Abstract 1077

Intravascular hemolysis is an important pathological mechanism underlying some complications of sickle cell disease and other hemolytic anemias. Hemolysis contributes to endothelial dysfunction, pulmonary and systemic vasculopathy, and platelet and hemostatic activation via nitric oxide catabolism by plasma hemoglobin and arginine catabolism by red blood cell arginase. Little is known about the molecular mechanisms of hemolysis and how the propensity of erythrocytes to hemolyze is modulated. Hemoglobin F concentration and the presence of ∝ thalassemia affect the level of hemolysis but it is likely that other genes and their products are also important. We hypothesize that genetic variation, much of which is outside the β-globin gene-like cluster, underlies the susceptibility of erythrocytes to hemolyze in response to diverse disease stressors.

We first characterized hemolysis by creating a principal component analysis (PCA) of age-adjusted values for LDH, AST, reticulocyte count and total bilirubin, but not hemoglobin concentration, to develop a hemolytic component that reflects shared variability among markers. The development of such a component helps to resolve the problem of dealing with correlated predictors in multivariate analyses and confounding variables such as site, and it permits for adjustment for the degree of anemia. To validate the PCA, we measured the plasma hemoglobin levels and red cell microparticle levels in the first and fourth quartile of PCA intensity of hemolysis in 118 HbS-only patients without detectable HbA, from the Walk-PHASST cohort We observed a highly significant increase in plasma hemoglobin (p<0.0001) and red cell microparticles (p=0.0004) based on PCA quartile. Despite the small sample size of this validating cohort we reproduced significant associations between high hemolytic rate and the subphentypes of low arterial oxygen saturation, high pulse pressure, leg ulcers, TRV, high NT-proBNP levels, and low 6-minute walk test distance. More patients with ∝ thalassemia and more females were present in the lower hemolytic index quartile (p=0.006).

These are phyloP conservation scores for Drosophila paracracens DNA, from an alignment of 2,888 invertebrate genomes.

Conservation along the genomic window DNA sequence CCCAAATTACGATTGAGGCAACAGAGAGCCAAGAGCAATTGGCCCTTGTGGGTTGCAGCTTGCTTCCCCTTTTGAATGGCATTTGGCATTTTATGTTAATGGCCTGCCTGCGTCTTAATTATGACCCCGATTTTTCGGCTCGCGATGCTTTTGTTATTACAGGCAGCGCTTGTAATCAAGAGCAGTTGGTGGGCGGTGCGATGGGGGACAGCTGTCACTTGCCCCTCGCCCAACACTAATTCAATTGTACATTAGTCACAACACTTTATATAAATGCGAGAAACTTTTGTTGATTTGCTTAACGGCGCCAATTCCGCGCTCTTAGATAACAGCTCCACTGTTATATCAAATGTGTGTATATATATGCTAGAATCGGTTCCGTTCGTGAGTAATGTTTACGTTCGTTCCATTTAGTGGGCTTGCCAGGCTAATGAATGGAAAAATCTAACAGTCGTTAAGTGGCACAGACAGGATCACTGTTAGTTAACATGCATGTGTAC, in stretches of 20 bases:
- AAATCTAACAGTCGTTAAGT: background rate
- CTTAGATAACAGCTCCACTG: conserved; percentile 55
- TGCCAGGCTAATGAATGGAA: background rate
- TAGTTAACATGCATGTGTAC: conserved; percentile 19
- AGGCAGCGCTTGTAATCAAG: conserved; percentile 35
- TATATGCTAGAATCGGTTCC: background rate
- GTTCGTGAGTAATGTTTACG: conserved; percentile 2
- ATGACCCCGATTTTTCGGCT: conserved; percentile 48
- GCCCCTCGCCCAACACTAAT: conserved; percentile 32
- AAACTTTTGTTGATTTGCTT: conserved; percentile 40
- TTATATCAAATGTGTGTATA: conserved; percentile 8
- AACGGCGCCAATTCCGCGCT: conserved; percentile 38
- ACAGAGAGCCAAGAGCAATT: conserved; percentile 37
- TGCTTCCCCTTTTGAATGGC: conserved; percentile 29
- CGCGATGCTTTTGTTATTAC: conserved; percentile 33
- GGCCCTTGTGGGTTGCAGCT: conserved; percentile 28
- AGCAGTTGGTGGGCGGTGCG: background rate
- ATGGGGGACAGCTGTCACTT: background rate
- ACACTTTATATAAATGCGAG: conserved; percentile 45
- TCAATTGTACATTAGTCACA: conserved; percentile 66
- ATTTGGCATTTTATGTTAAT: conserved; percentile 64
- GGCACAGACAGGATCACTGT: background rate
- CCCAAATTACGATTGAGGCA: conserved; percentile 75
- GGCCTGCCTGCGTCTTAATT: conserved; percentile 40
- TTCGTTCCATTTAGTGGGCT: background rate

The hemolytic index and its individual components were then used as phenotypes in genome-wide association studies (GWAS) in the CSSCD (Cooperative Study of Sickle Cell Disease) and walk-PHaSST cohorts to discover novel genes that might be associated with hemolysis. As further validation of our approach using PCA stratification, patients in the quartile with the lowest hemolytic index from the CSSCD also had a much higher prevalence of ∝ thalassemia than patients within the highest quartile of hemolytic index (p=2.2E-16). We first examined 1117 cases from the CSSCD and found 303 SNPs, 265 with a MAF >0.05, that reached a threshold of significance of p<5E-4. For replication, we examined these SNPs in the Walk-PHASST cohort. Eight SNPs replicated with the same effects in a GWAS in 449 subjects from Walk-PHAAST and p-value<0.01. Of the 8 SNPs that replicated, 4 SNPs were in olfactory receptor (OR) genes on chromosome (chr) 11p; OR51L2 (rs7948471, rs7938426. rs1391617), and OR51L1 (rs2445284). Several of these SNPs were also associated with HbF in previous GWAS analyses. Polymorphisms in the OR gene cluster upstream of HBG might modulate HbF levels by altering chromatin structure within the HBB globin gene-like cluster. One SNP in an intron of NPRL3 (rs7203566) on chr16p is ∼34 kb upstream from a SNP causing ∝ thalassemia. In CSSCD cases there was an association of SNPs in NPRL3 with reticulocytes (p=5.1E-0006) and LDH (p=0.0003). In silico analysis did not predict any function for this SNP.

Genetic studies to discover new biologic modifiers of hemolysis will help to identify critical molecular determinants of hemolysis for functional studies, to develop new disease severity biomarkers, and to suggest candidate therapies for some common human diseases with intravascular hemolysis. We anticipate that our studies will identify genetic variants enriched in the African-American population primarily determined by the evolved human response to endemic malaria infection. These studies are expected to broadly impact many human diseases and blood banking by providing genomic markers of susceptibility to hemolytic anemia, red cell storage stability and transfusion risk, and insights into novel strategies to reduce anemia and to enhance red blood cell storage and post-transfusion erythrocyte recovery.

Disclosures:

Gladwin:Patents filed related to treating hemolysis.: Patents & Royalties.

Author notes

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Asterisk with author names denotes non-ASH members.